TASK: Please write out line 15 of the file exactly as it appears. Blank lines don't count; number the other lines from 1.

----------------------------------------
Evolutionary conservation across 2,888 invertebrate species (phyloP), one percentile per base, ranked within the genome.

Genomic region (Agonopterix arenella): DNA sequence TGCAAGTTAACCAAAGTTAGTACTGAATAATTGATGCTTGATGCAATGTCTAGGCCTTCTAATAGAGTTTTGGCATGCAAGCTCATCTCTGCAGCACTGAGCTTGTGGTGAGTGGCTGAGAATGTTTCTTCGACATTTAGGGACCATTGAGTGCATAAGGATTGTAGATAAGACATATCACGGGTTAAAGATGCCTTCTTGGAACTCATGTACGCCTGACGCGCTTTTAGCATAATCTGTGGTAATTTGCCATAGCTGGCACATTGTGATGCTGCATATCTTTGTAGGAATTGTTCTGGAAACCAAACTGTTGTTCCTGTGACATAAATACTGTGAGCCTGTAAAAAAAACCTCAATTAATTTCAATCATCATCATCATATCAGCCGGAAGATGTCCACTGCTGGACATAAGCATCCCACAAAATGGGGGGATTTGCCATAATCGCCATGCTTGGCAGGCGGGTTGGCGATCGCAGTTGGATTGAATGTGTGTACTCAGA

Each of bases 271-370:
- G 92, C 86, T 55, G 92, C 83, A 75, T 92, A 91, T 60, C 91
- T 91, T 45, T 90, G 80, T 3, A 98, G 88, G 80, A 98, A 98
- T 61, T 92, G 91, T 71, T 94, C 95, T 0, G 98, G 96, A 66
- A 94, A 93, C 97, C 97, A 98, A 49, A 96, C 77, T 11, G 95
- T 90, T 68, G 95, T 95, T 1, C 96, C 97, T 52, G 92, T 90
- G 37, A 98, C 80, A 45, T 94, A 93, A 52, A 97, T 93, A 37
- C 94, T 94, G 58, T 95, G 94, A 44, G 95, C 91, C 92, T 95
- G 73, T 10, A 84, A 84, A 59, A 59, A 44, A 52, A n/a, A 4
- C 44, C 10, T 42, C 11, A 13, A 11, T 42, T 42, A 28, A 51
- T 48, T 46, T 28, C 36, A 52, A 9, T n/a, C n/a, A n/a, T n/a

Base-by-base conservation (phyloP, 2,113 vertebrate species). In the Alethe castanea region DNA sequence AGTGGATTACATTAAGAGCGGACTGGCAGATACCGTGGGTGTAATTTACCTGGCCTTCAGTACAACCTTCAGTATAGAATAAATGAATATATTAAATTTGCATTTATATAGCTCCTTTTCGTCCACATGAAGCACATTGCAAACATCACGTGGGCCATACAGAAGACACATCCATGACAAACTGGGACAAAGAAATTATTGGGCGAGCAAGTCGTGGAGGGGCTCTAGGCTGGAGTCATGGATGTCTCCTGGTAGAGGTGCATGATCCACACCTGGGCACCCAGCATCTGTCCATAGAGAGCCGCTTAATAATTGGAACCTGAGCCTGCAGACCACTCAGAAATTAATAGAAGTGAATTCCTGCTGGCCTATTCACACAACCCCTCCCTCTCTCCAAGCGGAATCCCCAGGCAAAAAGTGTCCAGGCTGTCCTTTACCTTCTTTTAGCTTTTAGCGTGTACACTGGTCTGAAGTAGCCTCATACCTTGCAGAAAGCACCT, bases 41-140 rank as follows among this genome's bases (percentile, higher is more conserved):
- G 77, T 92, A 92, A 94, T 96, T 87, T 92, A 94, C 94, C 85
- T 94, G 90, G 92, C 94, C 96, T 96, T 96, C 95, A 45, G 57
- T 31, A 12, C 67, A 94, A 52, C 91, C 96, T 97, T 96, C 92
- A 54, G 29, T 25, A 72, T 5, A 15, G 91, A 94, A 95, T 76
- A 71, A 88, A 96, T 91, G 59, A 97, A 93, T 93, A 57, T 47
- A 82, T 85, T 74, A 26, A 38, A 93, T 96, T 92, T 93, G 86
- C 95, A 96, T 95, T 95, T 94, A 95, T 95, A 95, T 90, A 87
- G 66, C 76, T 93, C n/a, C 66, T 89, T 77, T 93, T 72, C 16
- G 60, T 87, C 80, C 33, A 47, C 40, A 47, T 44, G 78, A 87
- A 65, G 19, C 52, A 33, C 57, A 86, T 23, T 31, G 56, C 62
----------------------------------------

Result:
- G 77, T 92, A 92, A 94, T 96, T 87, T 92, A 94, C 94, C 85